Lichine Legacy : Recollections of an Afternoon With a Valued Friend and Famed Wine Expert
THE SAGA of Alexis Lichine’s life has ended, but the legend of the oft-dubbed “International Pope of Wines” will endure.
Lichine, who died of lung cancer at 75 in May, had an illustrious career as a wine importer and wine merchant. He also wrote books. His first wine book, “Wines of France,” was described by the late publisher Alfred A. Knopf as “far and away the best book on its subject that has ever been written in any language.”
But the Russian-born Lichine had a greater passion. He spent the last decades of his life enhancing the Chateau Prieure-Lichine, the Bordeaux Quatrieme Cru, a fourth-growth wine estate, to a status well beyond that outdated classification of 1855. He did so by scrupulously acquiring neighboring vineyards that produce fine grapes.
Lichine’s work made Prieure-Lichine a claret almost as well known as those first-growth superstars Mouton and Lafite-Rothschild.
I remember Lichine well; he was my lifelong friend-in-wine. In late February, 1987, on an afternoon when lowering gray clouds spelled a cold, wintry afternoon, Alexis rose from his comfortable armchair in the handsome drawing room of the Chateau Prieure-Lichine near Margaux, grabbed his Windbreaker from the hall tree, and announced to his son, Sacha, that the three of us were going for a walk. I followed dutifully across the gravel courtyard, pausing momentarily to examine the collection of glazed cast-iron fire backs ornamenting the gracefully arched wall to the outside wine road. A few of these intriguingly struck bas-relief iron plaques were now hinged covers of stainless-steel vats concealed within that handsome enclosing wall. But Alexis was getting impatient to show me the newly expanded chai (cellar).
“How long has it been, Alexis,” I asked, “that we’ve been on the wine trail together? When you first called on me as a salesman in Los Angeles? I think it was in 1938.”
“My God!” he said, “That was 50 years ago!”
We walked past the familiar old 16th-Century chai, with some of the original oak beams still in place, into a large room filled with French oak barrels holding rows of aging wines. We moved on quickly to the great new “hall,” where gleaming stainless-steel fermenters lined an avenue of new Swiss Sutter presses.
This quick tour brought us into another new area, a large reception hall, banked on three sides with bins of vintaged Prieure-Lichine wines. The floor-to-ceiling bins with concrete dividers were not, however, merely identical “squares” for storage but were of varying size--spaces divided with the precision of a Mondrian design, stunning to behold. We walked in silence, Alexis beaming at my obvious approval of this new technological facility.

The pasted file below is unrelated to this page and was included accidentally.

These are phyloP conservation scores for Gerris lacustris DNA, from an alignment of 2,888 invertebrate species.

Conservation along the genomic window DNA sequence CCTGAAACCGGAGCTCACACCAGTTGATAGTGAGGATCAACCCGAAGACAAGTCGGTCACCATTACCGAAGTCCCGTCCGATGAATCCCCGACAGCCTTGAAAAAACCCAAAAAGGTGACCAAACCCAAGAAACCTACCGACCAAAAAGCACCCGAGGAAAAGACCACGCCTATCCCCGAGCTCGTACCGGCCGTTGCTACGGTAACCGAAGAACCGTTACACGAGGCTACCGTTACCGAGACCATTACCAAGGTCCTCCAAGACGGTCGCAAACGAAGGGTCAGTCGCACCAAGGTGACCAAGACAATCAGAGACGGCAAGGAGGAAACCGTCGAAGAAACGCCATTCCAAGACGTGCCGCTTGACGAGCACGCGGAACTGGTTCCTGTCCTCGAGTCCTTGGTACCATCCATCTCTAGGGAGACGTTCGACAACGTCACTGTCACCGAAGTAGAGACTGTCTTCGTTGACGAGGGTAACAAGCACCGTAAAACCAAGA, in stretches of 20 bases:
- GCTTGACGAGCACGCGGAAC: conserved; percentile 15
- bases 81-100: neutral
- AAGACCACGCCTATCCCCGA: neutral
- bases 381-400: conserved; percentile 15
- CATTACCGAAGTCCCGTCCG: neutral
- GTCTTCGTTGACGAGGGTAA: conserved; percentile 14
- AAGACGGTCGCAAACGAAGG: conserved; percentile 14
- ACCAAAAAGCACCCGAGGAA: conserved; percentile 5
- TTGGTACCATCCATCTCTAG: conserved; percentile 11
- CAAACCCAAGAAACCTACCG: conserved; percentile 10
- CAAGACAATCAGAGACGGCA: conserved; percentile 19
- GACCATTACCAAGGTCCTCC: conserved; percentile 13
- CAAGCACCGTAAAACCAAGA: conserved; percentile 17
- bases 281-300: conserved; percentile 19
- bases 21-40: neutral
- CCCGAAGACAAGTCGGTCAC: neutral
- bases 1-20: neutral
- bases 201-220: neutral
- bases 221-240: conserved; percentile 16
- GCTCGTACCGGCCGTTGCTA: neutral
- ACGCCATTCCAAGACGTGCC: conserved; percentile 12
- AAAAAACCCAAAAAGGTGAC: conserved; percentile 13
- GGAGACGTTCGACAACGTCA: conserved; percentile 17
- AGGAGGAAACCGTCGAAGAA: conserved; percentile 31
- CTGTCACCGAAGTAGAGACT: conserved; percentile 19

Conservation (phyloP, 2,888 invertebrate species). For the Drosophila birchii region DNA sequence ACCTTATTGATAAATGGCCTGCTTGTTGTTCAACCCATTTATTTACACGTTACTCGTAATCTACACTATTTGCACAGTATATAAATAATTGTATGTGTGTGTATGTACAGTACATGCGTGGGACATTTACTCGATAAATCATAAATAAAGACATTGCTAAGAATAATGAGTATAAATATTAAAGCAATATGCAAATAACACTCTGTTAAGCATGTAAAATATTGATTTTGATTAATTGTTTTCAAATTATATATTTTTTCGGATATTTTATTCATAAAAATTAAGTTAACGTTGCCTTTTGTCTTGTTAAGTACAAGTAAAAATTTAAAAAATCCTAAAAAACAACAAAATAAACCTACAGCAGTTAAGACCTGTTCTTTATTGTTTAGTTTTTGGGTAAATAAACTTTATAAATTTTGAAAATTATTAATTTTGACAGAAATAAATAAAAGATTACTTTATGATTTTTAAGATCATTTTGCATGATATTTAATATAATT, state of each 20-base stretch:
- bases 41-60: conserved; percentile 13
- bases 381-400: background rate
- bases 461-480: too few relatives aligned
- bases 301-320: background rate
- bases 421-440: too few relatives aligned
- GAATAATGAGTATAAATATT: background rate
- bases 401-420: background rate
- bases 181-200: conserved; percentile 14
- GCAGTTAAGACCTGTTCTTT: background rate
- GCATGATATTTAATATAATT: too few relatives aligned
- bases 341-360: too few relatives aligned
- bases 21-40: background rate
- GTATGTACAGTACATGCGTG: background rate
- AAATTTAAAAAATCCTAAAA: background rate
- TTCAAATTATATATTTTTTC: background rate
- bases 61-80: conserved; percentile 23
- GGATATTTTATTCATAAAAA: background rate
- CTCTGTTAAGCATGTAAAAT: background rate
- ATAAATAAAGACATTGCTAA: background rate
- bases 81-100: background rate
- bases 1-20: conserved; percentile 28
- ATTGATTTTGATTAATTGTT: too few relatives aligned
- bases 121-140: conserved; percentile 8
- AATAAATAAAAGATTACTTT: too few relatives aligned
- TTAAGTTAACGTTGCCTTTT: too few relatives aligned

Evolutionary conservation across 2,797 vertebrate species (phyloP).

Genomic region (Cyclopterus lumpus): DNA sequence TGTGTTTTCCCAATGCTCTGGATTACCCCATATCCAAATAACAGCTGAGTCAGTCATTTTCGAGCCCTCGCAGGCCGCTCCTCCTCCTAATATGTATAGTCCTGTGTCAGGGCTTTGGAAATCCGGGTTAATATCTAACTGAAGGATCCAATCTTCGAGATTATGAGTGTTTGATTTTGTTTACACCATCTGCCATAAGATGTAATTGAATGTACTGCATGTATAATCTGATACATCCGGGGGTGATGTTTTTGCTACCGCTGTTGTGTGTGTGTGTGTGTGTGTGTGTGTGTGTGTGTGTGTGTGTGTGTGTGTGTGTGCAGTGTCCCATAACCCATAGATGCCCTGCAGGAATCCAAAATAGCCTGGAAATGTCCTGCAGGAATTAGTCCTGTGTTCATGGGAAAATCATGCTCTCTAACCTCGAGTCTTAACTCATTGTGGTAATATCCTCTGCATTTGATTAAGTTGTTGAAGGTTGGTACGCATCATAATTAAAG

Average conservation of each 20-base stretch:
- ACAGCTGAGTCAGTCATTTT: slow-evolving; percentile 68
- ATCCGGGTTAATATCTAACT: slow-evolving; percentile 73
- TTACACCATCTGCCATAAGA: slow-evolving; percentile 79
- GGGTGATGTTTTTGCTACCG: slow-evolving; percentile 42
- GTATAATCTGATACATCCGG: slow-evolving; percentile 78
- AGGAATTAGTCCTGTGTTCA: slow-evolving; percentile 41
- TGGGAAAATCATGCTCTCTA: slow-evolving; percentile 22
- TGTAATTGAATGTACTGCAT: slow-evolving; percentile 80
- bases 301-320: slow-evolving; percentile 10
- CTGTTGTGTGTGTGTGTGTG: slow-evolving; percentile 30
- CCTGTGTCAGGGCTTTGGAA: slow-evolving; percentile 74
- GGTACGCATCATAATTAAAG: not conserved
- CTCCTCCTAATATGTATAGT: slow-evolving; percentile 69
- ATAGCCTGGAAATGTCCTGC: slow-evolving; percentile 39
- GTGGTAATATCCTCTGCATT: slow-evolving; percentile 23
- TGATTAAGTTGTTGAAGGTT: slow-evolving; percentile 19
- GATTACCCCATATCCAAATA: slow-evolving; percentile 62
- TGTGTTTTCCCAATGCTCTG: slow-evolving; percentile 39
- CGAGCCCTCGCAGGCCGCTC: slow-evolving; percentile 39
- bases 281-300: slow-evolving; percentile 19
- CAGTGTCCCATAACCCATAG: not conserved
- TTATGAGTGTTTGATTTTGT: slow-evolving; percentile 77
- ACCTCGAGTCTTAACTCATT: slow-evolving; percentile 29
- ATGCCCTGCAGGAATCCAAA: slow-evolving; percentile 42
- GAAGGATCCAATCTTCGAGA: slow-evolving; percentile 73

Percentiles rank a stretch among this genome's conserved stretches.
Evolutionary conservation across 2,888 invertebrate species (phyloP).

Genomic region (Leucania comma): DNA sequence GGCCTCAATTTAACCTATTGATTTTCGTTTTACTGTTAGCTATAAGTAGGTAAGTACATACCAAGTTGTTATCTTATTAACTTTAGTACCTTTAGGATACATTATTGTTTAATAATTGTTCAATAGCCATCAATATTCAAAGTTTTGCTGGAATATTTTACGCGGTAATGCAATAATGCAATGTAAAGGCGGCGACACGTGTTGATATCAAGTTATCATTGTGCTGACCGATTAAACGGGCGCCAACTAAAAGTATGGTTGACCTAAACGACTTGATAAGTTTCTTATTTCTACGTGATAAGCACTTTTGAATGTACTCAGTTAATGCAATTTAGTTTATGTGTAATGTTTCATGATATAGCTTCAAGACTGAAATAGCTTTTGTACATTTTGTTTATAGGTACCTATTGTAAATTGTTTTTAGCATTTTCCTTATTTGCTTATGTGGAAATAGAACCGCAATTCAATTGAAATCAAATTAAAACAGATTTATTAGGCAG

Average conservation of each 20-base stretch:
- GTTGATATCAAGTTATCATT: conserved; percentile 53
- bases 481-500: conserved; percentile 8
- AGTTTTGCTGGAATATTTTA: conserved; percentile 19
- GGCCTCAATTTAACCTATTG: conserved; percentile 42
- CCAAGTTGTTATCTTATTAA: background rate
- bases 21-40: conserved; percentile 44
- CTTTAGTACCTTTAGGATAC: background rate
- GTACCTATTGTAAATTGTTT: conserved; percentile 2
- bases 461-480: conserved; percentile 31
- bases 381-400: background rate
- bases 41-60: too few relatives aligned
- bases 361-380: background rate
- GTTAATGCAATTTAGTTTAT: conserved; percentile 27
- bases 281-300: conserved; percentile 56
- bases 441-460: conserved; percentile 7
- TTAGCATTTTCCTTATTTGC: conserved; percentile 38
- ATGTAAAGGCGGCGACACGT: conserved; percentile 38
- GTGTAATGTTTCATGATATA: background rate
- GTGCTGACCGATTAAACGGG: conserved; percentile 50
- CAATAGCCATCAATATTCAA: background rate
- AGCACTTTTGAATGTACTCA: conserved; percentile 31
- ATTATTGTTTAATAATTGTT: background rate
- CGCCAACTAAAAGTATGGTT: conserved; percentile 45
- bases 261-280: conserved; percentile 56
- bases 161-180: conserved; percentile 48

“Now!” he announced, “a walk through the vineyards!” His large, happy black Labrador loped ahead of us, knowing the route we would take, over the railroad tracks, into the vineyards.
I told him how unhappy I had been with a Wine Spectator cover story inaccurately titled “The Rise and Fall of Alexis Lichine,” which ran in June, 1986. Everything that I had just seen--the new vineyards, fermentation halls--belied any tumbling of the Lichine reputation. Alexis stopped in his tracks, turned and, with a sardonic smile, spit out an appropriate response.
“During the war, in Burgundy, when I was on his staff, (General) Dwight David Eisenhower cautioned me, ‘Don’t turn around at all the dogs that bark!’ ”
We had reached some low-trained, pruned vines that had not yet begun to show any signs of bud-break. Alexis ran his fingers along one of the shoots. “It’s so cold, the sap has not yet begun to rise. Good. See those yellow stakes? Those mark each of our rows of vines. Those plots over there are Chateau Palmer vines. I just bought 13 acres in the Margaux area and planted them. We now have 165 acres.
“These vines,” he noted as we continued to walk, “belong to Chateau Brane-Cantenac, those over there, Giscours. Under Napoleonic law, land always had to be divided among heirs, making these plots smaller and smaller. Prieure is a fourth growth, of course, but these same grapes,” he indicated with a sweeping gesture that took in all the gnarled vine trunks, “and some of those I just purchased, neighboring Chateau Margaux holdings, would be first growth under those labels (if Margaux had bought those grapes).” The implication was obvious. Through his new purchases, from inheritors of vineyard fragments in this truly fragmented geography of the Medoc, vintages of Prieure would now continue to be better and better.
The sun had fallen below the horizon when we returned to the chateau. Two years later, the sun set on Lichine’s life.
Though Alexis is gone, his monument endures. Chateau Prieure-Lichine has become even more significant since I last saw Alexis. Not only is the chateau a wine-producing estate but it also is a worthy destination for the wine-loving tourist. It’s now being guided by Sacha, 28, who grew up in the trade with his father and still takes the walks I’ve just recalled. It’s not Ave atque vale (Hail and Farewell) but Ave! Ave! Ave! Hail for Yesterday, Hail for Today, Hail for Tomorrow!